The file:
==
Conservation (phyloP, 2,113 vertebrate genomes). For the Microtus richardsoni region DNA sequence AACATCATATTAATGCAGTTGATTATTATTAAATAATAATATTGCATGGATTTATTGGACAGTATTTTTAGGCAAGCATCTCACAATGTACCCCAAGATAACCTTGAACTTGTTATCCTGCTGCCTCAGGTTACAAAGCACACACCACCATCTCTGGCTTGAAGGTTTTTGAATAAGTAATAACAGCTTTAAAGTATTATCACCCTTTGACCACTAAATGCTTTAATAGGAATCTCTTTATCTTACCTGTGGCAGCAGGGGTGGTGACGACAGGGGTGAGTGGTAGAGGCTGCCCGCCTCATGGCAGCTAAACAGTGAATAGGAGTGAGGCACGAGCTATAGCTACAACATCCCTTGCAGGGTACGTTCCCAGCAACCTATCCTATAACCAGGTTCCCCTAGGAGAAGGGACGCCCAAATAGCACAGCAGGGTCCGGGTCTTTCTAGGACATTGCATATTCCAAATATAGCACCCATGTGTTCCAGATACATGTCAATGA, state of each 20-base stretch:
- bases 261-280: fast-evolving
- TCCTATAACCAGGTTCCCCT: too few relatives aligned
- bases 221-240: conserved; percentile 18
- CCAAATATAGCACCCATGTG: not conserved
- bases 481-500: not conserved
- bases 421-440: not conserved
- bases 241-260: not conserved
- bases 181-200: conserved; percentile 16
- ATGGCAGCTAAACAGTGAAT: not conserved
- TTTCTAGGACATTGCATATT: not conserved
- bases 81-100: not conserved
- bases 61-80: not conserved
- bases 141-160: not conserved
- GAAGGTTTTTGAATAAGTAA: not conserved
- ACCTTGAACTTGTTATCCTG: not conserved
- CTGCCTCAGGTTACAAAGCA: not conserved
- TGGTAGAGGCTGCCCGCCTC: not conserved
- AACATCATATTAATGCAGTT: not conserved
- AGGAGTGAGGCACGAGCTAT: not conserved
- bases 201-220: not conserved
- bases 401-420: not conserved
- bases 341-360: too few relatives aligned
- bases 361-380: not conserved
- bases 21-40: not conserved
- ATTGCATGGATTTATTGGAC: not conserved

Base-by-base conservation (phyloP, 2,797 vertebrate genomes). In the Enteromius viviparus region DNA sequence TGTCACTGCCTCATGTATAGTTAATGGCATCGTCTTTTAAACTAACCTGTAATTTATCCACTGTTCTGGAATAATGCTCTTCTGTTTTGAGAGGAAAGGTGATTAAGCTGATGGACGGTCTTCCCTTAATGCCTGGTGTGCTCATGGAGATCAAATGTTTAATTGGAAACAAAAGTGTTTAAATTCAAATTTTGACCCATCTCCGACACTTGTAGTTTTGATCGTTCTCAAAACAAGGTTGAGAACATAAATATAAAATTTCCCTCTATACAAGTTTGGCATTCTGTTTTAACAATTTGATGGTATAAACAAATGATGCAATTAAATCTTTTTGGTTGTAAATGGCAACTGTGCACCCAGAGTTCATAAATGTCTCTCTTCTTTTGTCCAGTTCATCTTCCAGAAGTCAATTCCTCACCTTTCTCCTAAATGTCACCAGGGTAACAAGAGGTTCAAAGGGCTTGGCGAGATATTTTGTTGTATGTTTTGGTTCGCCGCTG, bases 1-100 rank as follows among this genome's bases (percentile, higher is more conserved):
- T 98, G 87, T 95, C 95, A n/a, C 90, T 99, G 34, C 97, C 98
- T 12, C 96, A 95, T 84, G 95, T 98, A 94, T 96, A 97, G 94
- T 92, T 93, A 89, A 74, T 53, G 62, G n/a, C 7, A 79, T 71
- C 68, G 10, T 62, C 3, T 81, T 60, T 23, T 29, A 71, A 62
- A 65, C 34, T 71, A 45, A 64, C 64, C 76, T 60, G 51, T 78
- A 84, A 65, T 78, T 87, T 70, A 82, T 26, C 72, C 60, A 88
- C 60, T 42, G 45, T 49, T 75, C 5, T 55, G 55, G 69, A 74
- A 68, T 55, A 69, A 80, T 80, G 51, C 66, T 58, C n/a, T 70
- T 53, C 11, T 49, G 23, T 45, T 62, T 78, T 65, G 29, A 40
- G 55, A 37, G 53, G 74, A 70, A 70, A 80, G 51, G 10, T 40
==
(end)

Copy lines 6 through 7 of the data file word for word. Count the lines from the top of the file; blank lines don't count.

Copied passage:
- bases 481-500: not conserved
- bases 421-440: not conserved